Cincinnati, OH: U.S. Department of Health and Human Services, Public Health Service, Centers for Disease Control and Prevention, National Institute for Occupational Safety and Health, HETA 2009-0074-3114 and HETA 2009-0193-3114, 2010 Sep; :1-45
In January 2009, NIOSH received an HHE request from the American Federation of Government Employees, Local 2718. The request concerned the potential for transmission of TB at the U.S. ICE BSSA facility in Broadview, Illinois. While no known cases of active TB had occurred among employees, the incidence of latent TB infection among employees was unknown. NIOSH investigators made an initial site visit to BSSA on April 8-9, 2009. We walked through the facility and observed work processes, practices, and conditions. We spoke with employees about health and workplace concerns about TB and collected environmental and ventilation measurements. We also held confidential interviews with all 29 employees present at the facility. Most employees reported having daily direct contact with detainees, and none of the employees reported receiving general TB training, respirator fit testing, or respirator training during their employment at BSSA. Many employees were unaware of the ICE recommendation that they undergo periodic TB screening. We also learned that the return air from the detainee areas, including the isolation room, was recirculated throughout BSSA. In addition, all of the detainee areas, including the isolation room, were positively pressurized relative to the adjacent hallway and employee areas. Both situations result in air that was shared between employees and detainees, which could lead to an increased risk of exposure if airborne infectious agents (including Mycobacterium tuberculosis) are present. On July 10, 2009, NIOSH received a second HHE request from the American Federation of Government Employees, Local 2718 concerning the potential for transmission of TB at the ICE CDO in Chicago, Illinois. We made a second site visit to BSSA and an initial site visit to the CDO on August 10-12, 2009. During that visit, we walked through both facilities and observed work processes, practices, and conditions. We spoke with employees about TB-related health and workplace concerns and collected environmental and ventilation measurements. We also screened employees at both facilities for TB with both the TST skin test and QFT GIT blood test methods. At the CDO, the HVAC system in the detainee area is a constant air volume system that exhausts air directly out of the building without recirculation, which is an optimal design. However, the calculated ACH in the holding cells, processing area, and courtrooms were below those recommended by CDC. We also noted that the air flow movement between many of the holding cells and the processing area and between Courtroom B and a secure hallway was bidirectional. These deficiencies can increase the risk of exposure if airborne infectious agents (including Mycobacterium tuberculosis) are present. Most ICE employees participate in job activities that place them at risk of acquiring TB infection, including transporting and interviewing detainees and supervising court visits. Despite this, few participants reported having annual TB screening. Even when we offered TB screening on-site, the number of employees who returned for the TST reading and second step placement was low. All employees who underwent blood collection for the QFT-GIT completed screening. Our evaluation demonstrates the feasibility and practicality of the QFT-GIT as the preferred TB screening method among ICE employees who often have unpredictable schedules. We recommend that the Field Office Director and other local ICE supervisors familiarize themselves with ICE’s existing tuberculosis exposure control plan and then develop plans specific for both BSSA and the CDO. A separate constant air volume HVAC system should be designed for BSSA to provide single-pass exhaust ventilation in the detainee holding cells, isolation room, and processing area. Negative pressure should be maintained in these areas relative to all adjacent administrative areas at BSSA. The HVAC system in the detainee areas at the CDO should be rebalanced to provide the appropriate ACH and air flow patterns to minimize the potential for transmission of TB. General training on TB should be provided annually to all employees. All employees should be made aware that annual TB screening is recommended and that it is offered at no cost through FOH. FOH should consider conducting on-site TB screening on predetermined dates and hours at BSSA and CDO and using IGRA testing instead of TST testing to improve participation rates. A respiratory protection program should be implemented for all employees to minimize the potential for transmission of TB. All employees should receive training and medical clearance, and undergo fit testing as defined in the OSHA Respiratory Protection Standard (29 CFR 1910.134).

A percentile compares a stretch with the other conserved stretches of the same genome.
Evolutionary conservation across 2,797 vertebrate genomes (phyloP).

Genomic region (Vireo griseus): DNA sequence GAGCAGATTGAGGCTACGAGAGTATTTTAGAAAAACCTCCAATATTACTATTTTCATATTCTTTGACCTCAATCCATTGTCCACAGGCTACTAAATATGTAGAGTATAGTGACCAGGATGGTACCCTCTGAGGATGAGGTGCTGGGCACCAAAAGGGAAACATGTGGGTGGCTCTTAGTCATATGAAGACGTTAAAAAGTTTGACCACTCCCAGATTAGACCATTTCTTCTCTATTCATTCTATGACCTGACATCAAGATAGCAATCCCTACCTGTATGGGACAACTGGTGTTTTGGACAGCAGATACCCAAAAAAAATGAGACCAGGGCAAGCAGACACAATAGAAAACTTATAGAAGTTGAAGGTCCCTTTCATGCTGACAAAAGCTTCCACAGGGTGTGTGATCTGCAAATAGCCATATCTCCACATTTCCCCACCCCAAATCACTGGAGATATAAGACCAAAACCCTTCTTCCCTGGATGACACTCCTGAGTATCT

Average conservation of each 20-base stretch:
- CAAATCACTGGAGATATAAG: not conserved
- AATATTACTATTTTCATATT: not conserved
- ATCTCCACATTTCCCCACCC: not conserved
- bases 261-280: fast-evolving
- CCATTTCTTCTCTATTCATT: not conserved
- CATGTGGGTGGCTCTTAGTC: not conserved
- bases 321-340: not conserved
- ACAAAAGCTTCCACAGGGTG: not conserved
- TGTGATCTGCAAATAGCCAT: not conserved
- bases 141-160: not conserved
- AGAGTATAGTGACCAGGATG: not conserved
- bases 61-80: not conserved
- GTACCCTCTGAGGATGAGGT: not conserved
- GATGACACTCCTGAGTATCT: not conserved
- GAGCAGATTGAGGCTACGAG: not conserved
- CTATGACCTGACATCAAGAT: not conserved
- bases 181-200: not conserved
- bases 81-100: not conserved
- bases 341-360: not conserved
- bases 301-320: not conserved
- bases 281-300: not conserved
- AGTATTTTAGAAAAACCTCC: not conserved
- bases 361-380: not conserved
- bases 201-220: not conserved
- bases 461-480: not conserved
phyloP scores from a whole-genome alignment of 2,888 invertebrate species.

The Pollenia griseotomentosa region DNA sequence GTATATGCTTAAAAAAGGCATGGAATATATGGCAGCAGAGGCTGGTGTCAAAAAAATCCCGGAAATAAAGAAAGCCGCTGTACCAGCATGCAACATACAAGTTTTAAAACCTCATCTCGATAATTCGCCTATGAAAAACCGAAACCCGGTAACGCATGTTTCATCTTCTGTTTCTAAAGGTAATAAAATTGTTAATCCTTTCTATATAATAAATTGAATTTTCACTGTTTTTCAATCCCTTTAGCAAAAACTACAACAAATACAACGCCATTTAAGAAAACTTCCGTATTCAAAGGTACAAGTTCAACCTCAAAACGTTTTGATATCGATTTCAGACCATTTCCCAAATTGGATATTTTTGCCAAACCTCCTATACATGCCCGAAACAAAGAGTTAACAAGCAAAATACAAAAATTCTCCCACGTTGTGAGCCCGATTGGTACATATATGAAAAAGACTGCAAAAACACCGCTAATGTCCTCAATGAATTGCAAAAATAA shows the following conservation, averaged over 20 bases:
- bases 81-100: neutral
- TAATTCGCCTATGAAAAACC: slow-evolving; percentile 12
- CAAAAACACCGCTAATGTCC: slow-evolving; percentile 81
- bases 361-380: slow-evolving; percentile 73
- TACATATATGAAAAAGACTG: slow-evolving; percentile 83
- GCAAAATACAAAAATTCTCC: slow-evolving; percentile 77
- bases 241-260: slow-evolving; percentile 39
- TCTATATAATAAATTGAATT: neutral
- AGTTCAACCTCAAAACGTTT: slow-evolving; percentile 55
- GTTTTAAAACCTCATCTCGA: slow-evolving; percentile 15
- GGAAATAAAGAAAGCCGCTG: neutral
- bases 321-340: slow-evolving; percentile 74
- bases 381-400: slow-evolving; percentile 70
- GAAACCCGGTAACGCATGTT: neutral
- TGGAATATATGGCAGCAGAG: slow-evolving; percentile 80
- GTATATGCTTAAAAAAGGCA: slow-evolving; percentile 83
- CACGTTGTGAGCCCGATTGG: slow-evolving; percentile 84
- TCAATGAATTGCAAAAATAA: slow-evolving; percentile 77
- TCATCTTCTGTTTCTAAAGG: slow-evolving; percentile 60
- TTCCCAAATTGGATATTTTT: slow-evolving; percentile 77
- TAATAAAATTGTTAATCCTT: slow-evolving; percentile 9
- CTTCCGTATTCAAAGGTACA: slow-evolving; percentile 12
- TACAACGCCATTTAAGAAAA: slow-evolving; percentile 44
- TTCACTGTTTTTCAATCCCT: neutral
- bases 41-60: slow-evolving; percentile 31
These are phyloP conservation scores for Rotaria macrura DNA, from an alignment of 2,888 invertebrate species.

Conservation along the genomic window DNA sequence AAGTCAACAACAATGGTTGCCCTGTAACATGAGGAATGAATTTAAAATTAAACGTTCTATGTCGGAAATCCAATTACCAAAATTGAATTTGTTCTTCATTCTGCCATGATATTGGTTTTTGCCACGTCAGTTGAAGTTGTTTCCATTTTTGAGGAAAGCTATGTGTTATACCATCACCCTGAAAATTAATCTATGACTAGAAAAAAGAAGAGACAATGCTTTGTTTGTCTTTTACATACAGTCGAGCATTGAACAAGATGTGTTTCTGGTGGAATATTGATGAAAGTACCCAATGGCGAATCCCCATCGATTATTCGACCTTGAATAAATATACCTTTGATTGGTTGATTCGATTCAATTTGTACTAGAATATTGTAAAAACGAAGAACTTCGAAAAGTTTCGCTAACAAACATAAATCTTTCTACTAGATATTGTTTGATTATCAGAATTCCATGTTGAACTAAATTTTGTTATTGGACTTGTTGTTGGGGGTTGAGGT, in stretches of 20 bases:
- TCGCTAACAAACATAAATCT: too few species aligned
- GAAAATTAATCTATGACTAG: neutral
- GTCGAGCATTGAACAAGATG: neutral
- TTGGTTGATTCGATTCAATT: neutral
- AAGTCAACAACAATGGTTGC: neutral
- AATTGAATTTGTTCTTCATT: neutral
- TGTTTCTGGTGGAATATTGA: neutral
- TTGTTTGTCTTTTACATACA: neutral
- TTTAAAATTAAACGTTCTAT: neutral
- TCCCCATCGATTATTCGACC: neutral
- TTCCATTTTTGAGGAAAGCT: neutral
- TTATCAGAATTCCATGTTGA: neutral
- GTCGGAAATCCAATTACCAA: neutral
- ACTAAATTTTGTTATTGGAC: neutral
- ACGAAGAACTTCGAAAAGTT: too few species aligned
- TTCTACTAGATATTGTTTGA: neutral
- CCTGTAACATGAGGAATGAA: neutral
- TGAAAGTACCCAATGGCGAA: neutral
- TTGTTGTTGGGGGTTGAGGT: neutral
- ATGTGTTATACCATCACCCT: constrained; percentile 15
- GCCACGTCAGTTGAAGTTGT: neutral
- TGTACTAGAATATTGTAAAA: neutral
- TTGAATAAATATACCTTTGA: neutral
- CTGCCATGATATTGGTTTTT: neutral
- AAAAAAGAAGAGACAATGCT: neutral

Region-5; Infection-control; Infectious-diseases; Disease-control; Disease-prevention; Disease-transmission; Respirators; Respiratory-system-disorders; Bacterial-infections; Indoor-environmental-quality; Indoor-air-pollution; Respiratory-protective-equipment; Worker-health; Workplace-studies; Ventilation-systems; Air-flow; Air-pressure; Medical-screening; Training; Skin-tests; Blood-tests; Environmental-control;
Author Keywords: International Affairs; tuberculosis; TB; immigration facility; ventilation; indoor environmental quality; IEQ